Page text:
Hal laughed at that. "Ain't that the truth. Some of those guys and their muscles…"

They chatted for a few more minutes until it became apparent that Hal was tiring. "Let's go back inside," said Ennis. "We'll come visit again, real soon."

"Do that, will ya? We can talk some more about life," he said with a wink.

They pushed Hal back to the dayroom and once again helped him to settle into the large chair. "This is where I eat supper," he said. "They feed us early here and put us t'bed while it's still light out, like we're little kids. I'm lookin' forward to gettin' out o'here and going back home. Can't wait t'see the nice job yer doin' fixin' everything up."

Jack nodded. "Let's hope we can do that soon, Hal," he said. "In the meantime, work on gettin' stronger."

They returned the wheelchair to the nurses' station on the way out, saying good-bye to the staff and promising to be back in a day or two. Jack made sure the had the right paint samples and threw the others away in the trash by the door. Then, they climbed into the truck and headed back to the farm.


Their afternoon went as planned, with a horseback ride and skinny dipping in the river. After their swim, they lay on a blanket in the sun, letting the warm air dry their skin naturally. Their conversation was lazy and drifted from topic to topic, each sharing little thoughts or personal feelings. At one point, Ennis looked up at the sky, and was reminded of the time they got back together after their four years apart. "Remember that trip, Jack? After the motel, when we went up t'the mountains?" he said.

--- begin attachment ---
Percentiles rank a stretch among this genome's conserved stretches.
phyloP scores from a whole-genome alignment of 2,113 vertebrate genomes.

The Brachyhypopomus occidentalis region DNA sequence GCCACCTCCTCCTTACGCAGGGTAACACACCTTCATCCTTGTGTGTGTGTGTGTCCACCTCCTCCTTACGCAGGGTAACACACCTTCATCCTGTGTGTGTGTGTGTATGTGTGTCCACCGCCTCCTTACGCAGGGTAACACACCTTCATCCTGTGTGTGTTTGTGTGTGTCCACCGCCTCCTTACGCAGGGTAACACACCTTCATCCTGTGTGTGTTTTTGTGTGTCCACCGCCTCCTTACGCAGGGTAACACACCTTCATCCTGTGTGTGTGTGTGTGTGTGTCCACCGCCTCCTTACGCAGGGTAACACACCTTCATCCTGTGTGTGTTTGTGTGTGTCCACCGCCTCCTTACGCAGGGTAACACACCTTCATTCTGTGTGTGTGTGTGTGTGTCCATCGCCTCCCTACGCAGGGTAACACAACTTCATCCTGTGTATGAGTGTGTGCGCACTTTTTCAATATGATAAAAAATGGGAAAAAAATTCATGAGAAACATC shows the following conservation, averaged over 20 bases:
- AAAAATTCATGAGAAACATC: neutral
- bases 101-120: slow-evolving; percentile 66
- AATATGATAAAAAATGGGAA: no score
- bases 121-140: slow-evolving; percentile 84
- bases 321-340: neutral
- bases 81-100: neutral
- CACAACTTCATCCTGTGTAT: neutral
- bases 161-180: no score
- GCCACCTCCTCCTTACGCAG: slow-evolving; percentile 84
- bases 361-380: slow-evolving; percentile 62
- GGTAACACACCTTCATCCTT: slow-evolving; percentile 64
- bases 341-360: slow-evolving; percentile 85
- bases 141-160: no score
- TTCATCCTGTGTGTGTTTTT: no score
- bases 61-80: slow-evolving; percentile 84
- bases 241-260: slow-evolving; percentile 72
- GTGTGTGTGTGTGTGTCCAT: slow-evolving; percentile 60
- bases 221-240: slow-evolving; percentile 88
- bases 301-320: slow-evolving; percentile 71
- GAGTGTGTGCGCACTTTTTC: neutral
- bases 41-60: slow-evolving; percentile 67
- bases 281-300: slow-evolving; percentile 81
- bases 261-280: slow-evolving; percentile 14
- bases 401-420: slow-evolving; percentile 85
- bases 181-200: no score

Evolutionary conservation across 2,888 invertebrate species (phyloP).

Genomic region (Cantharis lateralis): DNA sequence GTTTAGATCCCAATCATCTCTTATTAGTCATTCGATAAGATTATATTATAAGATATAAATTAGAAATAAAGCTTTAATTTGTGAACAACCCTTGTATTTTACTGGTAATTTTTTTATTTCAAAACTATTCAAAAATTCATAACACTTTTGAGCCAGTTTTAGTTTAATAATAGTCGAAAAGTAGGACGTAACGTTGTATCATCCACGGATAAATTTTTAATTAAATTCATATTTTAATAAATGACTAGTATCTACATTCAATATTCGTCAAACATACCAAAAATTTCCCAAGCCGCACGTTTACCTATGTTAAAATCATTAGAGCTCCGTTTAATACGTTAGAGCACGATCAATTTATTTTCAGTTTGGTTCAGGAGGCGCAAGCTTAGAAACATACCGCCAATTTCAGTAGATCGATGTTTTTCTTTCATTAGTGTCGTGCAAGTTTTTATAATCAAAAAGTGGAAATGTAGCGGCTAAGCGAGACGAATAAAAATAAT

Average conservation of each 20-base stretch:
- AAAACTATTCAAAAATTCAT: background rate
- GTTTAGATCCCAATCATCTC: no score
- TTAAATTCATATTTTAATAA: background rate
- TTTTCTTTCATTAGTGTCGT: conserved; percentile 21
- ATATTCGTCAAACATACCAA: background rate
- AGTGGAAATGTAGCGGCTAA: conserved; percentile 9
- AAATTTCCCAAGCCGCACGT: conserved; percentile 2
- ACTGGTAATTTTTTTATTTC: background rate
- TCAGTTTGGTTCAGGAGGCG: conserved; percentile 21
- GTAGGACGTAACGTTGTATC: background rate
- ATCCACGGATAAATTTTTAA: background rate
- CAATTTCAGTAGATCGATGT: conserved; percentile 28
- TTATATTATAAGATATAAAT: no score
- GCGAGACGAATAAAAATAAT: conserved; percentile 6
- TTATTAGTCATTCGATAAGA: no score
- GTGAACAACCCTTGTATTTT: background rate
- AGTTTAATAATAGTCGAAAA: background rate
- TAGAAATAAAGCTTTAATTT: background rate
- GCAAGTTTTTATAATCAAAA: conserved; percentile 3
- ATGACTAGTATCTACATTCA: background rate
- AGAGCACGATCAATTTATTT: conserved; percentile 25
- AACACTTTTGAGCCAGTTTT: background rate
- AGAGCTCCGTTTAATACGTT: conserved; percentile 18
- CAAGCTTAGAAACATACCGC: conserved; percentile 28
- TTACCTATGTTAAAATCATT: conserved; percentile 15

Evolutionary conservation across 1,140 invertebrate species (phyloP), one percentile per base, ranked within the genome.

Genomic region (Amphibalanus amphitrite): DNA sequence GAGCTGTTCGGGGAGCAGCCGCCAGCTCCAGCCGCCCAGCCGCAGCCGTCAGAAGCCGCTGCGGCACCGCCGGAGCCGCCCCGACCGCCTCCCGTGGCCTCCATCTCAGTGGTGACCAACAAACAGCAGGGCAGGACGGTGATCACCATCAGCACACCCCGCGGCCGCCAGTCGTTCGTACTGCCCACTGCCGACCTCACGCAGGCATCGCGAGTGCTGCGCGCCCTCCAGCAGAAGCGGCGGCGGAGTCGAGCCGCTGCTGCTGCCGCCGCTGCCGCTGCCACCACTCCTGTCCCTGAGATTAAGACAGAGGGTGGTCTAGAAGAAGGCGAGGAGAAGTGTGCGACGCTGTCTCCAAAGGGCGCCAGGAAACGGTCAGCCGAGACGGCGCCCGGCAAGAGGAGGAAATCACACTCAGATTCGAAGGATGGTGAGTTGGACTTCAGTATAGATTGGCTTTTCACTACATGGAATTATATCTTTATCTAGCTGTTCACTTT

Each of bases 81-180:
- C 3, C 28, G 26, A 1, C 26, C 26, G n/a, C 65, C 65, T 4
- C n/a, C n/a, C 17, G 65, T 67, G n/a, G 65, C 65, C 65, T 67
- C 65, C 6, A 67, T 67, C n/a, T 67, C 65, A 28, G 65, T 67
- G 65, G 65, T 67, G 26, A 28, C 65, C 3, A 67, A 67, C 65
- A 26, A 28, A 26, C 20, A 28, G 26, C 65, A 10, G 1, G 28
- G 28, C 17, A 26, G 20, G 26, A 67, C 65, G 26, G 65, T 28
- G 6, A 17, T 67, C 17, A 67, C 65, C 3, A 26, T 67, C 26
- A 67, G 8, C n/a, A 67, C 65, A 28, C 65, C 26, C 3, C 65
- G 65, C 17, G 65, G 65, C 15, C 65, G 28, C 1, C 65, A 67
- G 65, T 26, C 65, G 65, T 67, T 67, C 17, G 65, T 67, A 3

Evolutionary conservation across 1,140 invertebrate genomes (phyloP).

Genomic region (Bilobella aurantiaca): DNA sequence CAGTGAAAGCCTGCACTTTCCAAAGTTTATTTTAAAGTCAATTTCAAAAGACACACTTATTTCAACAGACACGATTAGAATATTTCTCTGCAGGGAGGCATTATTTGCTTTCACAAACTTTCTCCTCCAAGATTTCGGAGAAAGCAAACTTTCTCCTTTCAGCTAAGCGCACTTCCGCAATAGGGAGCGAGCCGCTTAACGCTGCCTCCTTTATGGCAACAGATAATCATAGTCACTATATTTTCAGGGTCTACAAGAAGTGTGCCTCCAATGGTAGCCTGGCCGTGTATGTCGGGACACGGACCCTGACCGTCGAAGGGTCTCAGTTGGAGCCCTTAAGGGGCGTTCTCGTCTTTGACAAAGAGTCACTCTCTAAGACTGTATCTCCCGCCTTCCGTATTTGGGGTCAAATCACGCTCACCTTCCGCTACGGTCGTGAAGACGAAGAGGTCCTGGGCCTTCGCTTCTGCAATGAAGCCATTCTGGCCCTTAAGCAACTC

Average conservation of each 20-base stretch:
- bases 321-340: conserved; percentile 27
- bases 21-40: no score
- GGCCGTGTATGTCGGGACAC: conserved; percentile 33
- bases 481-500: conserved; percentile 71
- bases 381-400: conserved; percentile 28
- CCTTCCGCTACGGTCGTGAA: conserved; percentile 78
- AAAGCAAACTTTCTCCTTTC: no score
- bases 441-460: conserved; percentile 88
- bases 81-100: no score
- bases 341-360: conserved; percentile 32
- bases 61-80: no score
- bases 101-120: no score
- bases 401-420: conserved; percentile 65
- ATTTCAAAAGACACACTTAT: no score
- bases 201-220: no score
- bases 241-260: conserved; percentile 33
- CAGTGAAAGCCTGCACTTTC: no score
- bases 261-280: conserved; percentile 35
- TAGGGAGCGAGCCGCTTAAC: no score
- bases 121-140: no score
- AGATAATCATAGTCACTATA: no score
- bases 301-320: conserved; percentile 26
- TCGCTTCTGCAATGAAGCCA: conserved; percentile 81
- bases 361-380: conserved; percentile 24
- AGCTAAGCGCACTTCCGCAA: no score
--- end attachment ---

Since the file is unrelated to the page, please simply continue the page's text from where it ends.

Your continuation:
"How could I forget?" said Jack. "In fact, I don't think I've forgotten a minute of any of our trips. They are all stored in my mind."

Ennis gave a soft laugh, "Okay then, Mr. Memory. It was in the evenin', and I was starin' at the sky…"

"And I said, 'Anything interestin' up there in heaven?'"

"And I replied…" Ennis prompted.

"You said, 'I was just sendin' up a prayer of thanks.'" At this point, Jack turned onto his stomach and looked at Ennis. "I asked 'For what?' and you turned it into a joke about my harmonica.

Ennis laughed. "Yep, I made a joke because I couldn't say what I was really feelin'."

"Can you say it now?" Jack asked, with an affectionate smile.

"You know I can, cowboy, 'cause I've been sayin' it all week. I'm sendin' up a prayer of thanks for havin' you in my life, for havin' you lovin' me, for helpin' me realize that what I needed to do was be with you."

Jack smiled at him, then turned back over, lying perpendicular to Ennis with his head resting on Ennis's stomach. "I swear to God, there is no one else on earth as lucky as me," he said.

"Yes there is," said Ennis.

"And who would that be?" asked Jack, anticipating the answer.

"Me," said Ennis, ruffling Jack's hair and laughing.

They eventually got dressed, packed the blanket, and headed back to the farm. Ennis stabled the horses for the evening and then they climbed into Jack's truck and headed into town for supper at the local barbecue hangout.

At the restaurant, they sat in a large booth. They noticed that the restaurant was about half-full—not too busy for a Sunday night. Over in the corner, an older man sat alone at a table, nursing a beer and a half-eaten plate of barbecue.